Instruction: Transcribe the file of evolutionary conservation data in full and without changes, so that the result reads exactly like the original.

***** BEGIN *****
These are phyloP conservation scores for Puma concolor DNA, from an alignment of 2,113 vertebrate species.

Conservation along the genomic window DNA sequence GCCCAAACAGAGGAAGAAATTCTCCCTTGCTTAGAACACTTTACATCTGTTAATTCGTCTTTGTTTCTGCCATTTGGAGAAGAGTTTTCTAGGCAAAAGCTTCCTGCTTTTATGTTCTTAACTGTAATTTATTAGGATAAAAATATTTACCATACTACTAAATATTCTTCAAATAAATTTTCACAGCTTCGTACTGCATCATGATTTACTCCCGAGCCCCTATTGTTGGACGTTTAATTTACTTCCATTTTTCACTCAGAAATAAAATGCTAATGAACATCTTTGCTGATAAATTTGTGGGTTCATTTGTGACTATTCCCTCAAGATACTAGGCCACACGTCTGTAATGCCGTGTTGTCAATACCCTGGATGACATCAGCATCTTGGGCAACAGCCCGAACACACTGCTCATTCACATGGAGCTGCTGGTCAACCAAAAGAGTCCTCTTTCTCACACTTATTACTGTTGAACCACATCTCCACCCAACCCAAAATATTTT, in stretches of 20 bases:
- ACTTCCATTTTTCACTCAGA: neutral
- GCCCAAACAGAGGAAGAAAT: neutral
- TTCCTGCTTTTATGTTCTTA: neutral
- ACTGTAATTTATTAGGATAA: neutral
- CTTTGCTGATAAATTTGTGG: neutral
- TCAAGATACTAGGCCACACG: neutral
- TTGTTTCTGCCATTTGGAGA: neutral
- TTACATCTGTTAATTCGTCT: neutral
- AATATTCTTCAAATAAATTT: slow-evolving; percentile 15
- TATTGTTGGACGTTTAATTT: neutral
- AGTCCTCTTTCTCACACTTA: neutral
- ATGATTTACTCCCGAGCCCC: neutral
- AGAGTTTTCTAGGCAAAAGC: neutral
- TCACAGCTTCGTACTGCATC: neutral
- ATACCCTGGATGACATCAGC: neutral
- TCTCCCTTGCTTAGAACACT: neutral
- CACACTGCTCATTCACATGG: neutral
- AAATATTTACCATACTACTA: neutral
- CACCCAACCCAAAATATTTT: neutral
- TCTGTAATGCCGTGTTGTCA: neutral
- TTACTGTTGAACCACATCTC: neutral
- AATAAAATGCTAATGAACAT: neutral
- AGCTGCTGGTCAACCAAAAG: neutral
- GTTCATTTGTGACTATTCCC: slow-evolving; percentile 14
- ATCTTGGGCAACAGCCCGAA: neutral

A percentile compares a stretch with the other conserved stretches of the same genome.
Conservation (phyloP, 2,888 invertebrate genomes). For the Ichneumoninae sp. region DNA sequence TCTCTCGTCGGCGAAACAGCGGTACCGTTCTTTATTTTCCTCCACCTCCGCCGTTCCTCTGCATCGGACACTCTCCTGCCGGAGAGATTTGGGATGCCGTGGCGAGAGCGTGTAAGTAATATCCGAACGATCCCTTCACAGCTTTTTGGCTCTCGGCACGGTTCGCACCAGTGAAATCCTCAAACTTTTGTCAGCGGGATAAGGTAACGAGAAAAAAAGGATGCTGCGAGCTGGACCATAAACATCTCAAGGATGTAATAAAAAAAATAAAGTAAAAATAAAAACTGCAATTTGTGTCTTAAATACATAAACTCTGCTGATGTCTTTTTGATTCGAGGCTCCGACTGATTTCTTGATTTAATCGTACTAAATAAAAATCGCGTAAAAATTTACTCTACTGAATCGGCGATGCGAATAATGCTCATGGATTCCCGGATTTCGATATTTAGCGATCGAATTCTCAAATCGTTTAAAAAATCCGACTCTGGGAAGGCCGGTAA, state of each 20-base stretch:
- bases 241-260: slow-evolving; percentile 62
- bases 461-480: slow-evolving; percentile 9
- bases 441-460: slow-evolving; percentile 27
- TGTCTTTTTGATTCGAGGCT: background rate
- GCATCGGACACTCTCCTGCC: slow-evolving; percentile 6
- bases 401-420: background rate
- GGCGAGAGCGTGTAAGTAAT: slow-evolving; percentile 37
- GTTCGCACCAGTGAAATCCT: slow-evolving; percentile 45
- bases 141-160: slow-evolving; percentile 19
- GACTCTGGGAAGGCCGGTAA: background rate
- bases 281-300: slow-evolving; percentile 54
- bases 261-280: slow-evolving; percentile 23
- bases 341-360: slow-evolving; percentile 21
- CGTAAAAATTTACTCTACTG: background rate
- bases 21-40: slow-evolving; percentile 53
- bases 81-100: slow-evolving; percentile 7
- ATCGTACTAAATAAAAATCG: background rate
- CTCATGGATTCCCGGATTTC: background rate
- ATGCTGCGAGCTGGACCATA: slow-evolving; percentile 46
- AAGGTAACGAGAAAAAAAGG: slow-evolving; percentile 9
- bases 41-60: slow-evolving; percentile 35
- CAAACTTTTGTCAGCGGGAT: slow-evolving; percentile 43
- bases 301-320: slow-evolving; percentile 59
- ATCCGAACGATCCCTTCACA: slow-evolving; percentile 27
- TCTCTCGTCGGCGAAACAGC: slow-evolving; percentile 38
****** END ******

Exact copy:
These are phyloP conservation scores for Puma concolor DNA, from an alignment of 2,113 vertebrate species.

Conservation along the genomic window DNA sequence GCCCAAACAGAGGAAGAAATTCTCCCTTGCTTAGAACACTTTACATCTGTTAATTCGTCTTTGTTTCTGCCATTTGGAGAAGAGTTTTCTAGGCAAAAGCTTCCTGCTTTTATGTTCTTAACTGTAATTTATTAGGATAAAAATATTTACCATACTACTAAATATTCTTCAAATAAATTTTCACAGCTTCGTACTGCATCATGATTTACTCCCGAGCCCCTATTGTTGGACGTTTAATTTACTTCCATTTTTCACTCAGAAATAAAATGCTAATGAACATCTTTGCTGATAAATTTGTGGGTTCATTTGTGACTATTCCCTCAAGATACTAGGCCACACGTCTGTAATGCCGTGTTGTCAATACCCTGGATGACATCAGCATCTTGGGCAACAGCCCGAACACACTGCTCATTCACATGGAGCTGCTGGTCAACCAAAAGAGTCCTCTTTCTCACACTTATTACTGTTGAACCACATCTCCACCCAACCCAAAATATTTT, in stretches of 20 bases:
- ACTTCCATTTTTCACTCAGA: neutral
- GCCCAAACAGAGGAAGAAAT: neutral
- TTCCTGCTTTTATGTTCTTA: neutral
- ACTGTAATTTATTAGGATAA: neutral
- CTTTGCTGATAAATTTGTGG: neutral
- TCAAGATACTAGGCCACACG: neutral
- TTGTTTCTGCCATTTGGAGA: neutral
- TTACATCTGTTAATTCGTCT: neutral
- AATATTCTTCAAATAAATTT: slow-evolving; percentile 15
- TATTGTTGGACGTTTAATTT: neutral
- AGTCCTCTTTCTCACACTTA: neutral
- ATGATTTACTCCCGAGCCCC: neutral
- AGAGTTTTCTAGGCAAAAGC: neutral
- TCACAGCTTCGTACTGCATC: neutral
- ATACCCTGGATGACATCAGC: neutral
- TCTCCCTTGCTTAGAACACT: neutral
- CACACTGCTCATTCACATGG: neutral
- AAATATTTACCATACTACTA: neutral
- CACCCAACCCAAAATATTTT: neutral
- TCTGTAATGCCGTGTTGTCA: neutral
- TTACTGTTGAACCACATCTC: neutral
- AATAAAATGCTAATGAACAT: neutral
- AGCTGCTGGTCAACCAAAAG: neutral
- GTTCATTTGTGACTATTCCC: slow-evolving; percentile 14
- ATCTTGGGCAACAGCCCGAA: neutral

A percentile compares a stretch with the other conserved stretches of the same genome.
Conservation (phyloP, 2,888 invertebrate genomes). For the Ichneumoninae sp. region DNA sequence TCTCTCGTCGGCGAAACAGCGGTACCGTTCTTTATTTTCCTCCACCTCCGCCGTTCCTCTGCATCGGACACTCTCCTGCCGGAGAGATTTGGGATGCCGTGGCGAGAGCGTGTAAGTAATATCCGAACGATCCCTTCACAGCTTTTTGGCTCTCGGCACGGTTCGCACCAGTGAAATCCTCAAACTTTTGTCAGCGGGATAAGGTAACGAGAAAAAAAGGATGCTGCGAGCTGGACCATAAACATCTCAAGGATGTAATAAAAAAAATAAAGTAAAAATAAAAACTGCAATTTGTGTCTTAAATACATAAACTCTGCTGATGTCTTTTTGATTCGAGGCTCCGACTGATTTCTTGATTTAATCGTACTAAATAAAAATCGCGTAAAAATTTACTCTACTGAATCGGCGATGCGAATAATGCTCATGGATTCCCGGATTTCGATATTTAGCGATCGAATTCTCAAATCGTTTAAAAAATCCGACTCTGGGAAGGCCGGTAA, state of each 20-base stretch:
- bases 241-260: slow-evolving; percentile 62
- bases 461-480: slow-evolving; percentile 9
- bases 441-460: slow-evolving; percentile 27
- TGTCTTTTTGATTCGAGGCT: background rate
- GCATCGGACACTCTCCTGCC: slow-evolving; percentile 6
- bases 401-420: background rate
- GGCGAGAGCGTGTAAGTAAT: slow-evolving; percentile 37
- GTTCGCACCAGTGAAATCCT: slow-evolving; percentile 45
- bases 141-160: slow-evolving; percentile 19
- GACTCTGGGAAGGCCGGTAA: background rate
- bases 281-300: slow-evolving; percentile 54
- bases 261-280: slow-evolving; percentile 23
- bases 341-360: slow-evolving; percentile 21
- CGTAAAAATTTACTCTACTG: background rate
- bases 21-40: slow-evolving; percentile 53
- bases 81-100: slow-evolving; percentile 7
- ATCGTACTAAATAAAAATCG: background rate
- CTCATGGATTCCCGGATTTC: background rate
- ATGCTGCGAGCTGGACCATA: slow-evolving; percentile 46
- AAGGTAACGAGAAAAAAAGG: slow-evolving; percentile 9
- bases 41-60: slow-evolving; percentile 35
- CAAACTTTTGTCAGCGGGAT: slow-evolving; percentile 43
- bases 301-320: slow-evolving; percentile 59
- ATCCGAACGATCCCTTCACA: slow-evolving; percentile 27
- TCTCTCGTCGGCGAAACAGC: slow-evolving; percentile 38